Inferring wind speed from ACSPO SSTs

June 17th, 2020 |

ACSPO Sea Surface Temperatures on 16 June 2020 from 1811 UTC (from Suomi NPP), 1903 UTC (from NOAA-20) and 1955 UTC (from Suomi NPP again) on 16 June 2020 (Click to enlarge)

The animation above shows Advanced Clear-Sky Processor for Ocean (ACSPO) sea-surface temperatures at three different times on 16 June: 1811 UTC (using data from Suomi NPP), 1903 UTC (using data from NOAA-20) and 1955 UTC (using data, again from Suomi NPP). (Orbit paths for the satellites can be viewed here). Note that the default color map bounds for these images has been changed to be from 50º F to 90º F.

Compare the 3 images above to the 0727 UTC 17 June SST analysis, below, or to the SST analysis from 1924 UTC on 15 June 2020, at bottom. In all the analyses, mid-Gulf SSTs are fairly constant around 82º F. Shoal waters south of Louisiana or off the coast of southwest Florida show very warm temperatures on the 16th. This kind of near-shore warming can occur during the day when winds are weak and wave action is small. (The 3 surface charts from 1800 UTC on 14, 15 and 16 June, shown here, show a weakening in the winds with time over the northern Gulf of Mexico.) As winds and wind-driven waves slacken, the amount of turbulent mixing at the ocean surface decreases, allowing for the surface skin of the ocean to become very warm; that warmth is detected by the satellite. Winds and waves do not slacken in the central Gulf; vertical mixing in the top of the ocean in that region does not change. (The relationship between winds and sea surface temperatures has been discussed on this blog in the past; see here, for example.)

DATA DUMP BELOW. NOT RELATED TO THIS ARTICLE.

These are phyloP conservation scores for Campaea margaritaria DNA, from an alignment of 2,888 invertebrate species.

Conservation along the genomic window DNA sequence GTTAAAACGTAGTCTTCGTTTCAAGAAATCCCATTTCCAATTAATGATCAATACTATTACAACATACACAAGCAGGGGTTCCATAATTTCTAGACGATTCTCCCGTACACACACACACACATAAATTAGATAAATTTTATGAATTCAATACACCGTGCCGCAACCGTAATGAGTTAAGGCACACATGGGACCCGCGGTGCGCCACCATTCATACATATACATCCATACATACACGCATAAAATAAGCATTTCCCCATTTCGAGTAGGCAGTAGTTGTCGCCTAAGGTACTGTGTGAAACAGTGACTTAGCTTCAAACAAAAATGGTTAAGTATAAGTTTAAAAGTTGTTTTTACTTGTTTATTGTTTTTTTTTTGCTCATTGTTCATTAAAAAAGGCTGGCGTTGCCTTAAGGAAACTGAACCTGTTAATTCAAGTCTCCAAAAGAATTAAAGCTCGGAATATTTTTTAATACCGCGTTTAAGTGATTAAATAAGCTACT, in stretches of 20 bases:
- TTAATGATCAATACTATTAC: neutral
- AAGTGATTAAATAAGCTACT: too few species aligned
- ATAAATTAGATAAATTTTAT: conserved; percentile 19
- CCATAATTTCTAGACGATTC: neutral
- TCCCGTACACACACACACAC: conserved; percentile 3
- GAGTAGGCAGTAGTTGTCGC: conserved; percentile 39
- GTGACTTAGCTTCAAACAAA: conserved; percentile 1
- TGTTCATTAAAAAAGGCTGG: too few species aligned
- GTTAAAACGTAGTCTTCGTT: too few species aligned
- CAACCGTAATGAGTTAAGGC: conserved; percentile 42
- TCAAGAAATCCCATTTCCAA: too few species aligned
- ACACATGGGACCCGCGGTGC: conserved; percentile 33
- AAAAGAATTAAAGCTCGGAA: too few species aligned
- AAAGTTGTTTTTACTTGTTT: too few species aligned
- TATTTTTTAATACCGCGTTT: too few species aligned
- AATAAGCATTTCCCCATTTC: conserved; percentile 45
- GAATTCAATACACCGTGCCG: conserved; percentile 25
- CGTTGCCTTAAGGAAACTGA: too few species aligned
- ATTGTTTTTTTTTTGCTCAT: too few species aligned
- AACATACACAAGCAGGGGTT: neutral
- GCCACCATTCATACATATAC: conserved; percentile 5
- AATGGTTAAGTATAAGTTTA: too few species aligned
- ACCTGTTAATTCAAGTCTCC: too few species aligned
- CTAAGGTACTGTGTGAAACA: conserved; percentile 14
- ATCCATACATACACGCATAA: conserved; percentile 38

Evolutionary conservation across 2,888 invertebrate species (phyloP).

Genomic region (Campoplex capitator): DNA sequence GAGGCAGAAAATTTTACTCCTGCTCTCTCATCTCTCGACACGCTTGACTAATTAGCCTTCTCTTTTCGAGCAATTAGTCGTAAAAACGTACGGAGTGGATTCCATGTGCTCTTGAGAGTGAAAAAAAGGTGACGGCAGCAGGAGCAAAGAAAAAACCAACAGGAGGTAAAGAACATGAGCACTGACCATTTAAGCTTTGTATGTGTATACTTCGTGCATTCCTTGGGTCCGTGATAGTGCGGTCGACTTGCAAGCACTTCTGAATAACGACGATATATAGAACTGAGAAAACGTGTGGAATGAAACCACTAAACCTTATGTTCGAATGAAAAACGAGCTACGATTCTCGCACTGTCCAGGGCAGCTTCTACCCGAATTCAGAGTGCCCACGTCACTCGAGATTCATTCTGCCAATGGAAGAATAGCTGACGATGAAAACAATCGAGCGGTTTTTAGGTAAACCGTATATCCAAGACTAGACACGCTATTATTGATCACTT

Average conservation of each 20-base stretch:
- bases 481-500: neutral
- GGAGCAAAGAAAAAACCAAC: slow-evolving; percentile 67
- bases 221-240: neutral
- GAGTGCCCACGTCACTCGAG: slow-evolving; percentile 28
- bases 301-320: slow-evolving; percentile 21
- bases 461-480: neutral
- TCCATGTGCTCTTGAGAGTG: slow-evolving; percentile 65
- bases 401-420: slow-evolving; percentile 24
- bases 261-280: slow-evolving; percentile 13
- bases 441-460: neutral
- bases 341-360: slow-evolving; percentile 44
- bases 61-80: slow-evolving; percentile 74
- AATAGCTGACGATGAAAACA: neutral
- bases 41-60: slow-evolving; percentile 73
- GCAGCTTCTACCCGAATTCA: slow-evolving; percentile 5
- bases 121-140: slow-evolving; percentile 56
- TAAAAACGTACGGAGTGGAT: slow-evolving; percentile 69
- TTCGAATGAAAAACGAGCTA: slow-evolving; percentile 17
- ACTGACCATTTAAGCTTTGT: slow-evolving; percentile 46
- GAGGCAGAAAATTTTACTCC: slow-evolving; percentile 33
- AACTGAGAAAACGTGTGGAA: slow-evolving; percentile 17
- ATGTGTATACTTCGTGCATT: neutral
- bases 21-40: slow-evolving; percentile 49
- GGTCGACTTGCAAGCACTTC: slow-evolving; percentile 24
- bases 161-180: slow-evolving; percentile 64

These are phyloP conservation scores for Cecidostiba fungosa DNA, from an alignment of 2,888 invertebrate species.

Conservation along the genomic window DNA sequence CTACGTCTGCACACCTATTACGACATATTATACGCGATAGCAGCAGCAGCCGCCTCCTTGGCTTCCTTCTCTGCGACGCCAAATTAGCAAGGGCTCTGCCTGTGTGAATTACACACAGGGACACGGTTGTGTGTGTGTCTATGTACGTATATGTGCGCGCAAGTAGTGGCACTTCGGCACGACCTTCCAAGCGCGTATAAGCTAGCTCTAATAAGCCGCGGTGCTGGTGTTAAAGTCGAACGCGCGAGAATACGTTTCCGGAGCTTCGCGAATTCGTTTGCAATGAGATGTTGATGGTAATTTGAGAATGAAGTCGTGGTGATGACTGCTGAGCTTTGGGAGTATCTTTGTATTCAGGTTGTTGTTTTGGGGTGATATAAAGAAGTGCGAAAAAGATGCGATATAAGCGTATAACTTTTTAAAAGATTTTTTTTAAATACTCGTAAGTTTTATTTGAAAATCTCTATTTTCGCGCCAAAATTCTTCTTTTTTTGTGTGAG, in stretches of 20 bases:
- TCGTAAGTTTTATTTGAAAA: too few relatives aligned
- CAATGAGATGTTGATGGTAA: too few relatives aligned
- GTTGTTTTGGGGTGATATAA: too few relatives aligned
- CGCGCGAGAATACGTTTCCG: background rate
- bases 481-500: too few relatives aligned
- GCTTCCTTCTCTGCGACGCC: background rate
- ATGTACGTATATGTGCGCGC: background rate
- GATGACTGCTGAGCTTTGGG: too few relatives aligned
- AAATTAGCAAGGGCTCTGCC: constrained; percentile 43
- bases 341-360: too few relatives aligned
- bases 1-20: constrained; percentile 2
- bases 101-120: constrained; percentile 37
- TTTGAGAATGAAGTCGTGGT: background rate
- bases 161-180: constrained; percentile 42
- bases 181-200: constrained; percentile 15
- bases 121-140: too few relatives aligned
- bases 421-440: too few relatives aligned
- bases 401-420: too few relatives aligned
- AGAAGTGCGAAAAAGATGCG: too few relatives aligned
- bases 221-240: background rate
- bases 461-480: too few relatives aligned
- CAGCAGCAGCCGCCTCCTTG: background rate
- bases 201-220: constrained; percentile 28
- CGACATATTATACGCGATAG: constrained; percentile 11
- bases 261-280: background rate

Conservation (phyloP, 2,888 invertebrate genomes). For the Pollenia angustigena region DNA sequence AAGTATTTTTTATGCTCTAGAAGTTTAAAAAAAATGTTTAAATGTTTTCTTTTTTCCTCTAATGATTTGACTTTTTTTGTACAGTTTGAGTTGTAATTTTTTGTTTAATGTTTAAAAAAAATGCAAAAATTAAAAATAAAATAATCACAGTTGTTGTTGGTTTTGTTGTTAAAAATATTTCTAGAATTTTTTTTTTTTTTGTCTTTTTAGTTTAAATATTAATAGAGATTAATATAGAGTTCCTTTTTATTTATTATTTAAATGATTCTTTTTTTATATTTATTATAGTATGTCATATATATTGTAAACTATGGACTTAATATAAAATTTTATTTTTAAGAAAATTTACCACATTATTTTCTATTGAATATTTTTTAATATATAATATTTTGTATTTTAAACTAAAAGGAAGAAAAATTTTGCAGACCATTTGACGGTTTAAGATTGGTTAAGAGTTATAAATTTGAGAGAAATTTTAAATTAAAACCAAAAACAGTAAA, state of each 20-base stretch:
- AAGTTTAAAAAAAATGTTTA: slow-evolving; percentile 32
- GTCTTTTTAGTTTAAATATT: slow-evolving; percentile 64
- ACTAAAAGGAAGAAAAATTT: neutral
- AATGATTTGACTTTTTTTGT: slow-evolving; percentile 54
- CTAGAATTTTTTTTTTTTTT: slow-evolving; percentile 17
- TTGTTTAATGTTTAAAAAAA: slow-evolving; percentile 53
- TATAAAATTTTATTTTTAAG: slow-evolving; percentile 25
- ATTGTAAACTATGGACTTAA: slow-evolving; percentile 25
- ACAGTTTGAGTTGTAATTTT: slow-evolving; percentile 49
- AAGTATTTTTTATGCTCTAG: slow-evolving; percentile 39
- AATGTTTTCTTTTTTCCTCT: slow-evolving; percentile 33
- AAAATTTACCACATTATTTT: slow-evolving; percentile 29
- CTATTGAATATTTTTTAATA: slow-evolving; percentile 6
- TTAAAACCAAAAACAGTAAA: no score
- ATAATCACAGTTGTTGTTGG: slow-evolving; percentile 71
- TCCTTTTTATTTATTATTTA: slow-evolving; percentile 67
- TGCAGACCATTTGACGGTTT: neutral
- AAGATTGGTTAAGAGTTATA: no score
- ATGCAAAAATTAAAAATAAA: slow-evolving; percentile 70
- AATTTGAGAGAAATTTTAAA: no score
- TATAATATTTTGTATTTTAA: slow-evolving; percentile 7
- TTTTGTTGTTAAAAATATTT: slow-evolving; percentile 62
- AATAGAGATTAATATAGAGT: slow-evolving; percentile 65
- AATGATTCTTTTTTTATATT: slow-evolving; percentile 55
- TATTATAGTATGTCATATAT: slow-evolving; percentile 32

Large diurnal changes in near-shore sea-surface temperatures very often indicate slack winds and small waves.

ACSPO Sea Surface Temperatures at 0727 UTC on 17 June 2020 (from NOAA-20) (Click to enlarge)

ACSPO Sea Surface Temperatures at 1924 UTC on 15 June 2020 (from NOAA-20) (Click to enlarge)

ACSPO Sea-Surface Temperatures are available via an LDM feed from CIMSS. They are computed from Direct-Broadcast data downloaded via antennas in Madison.

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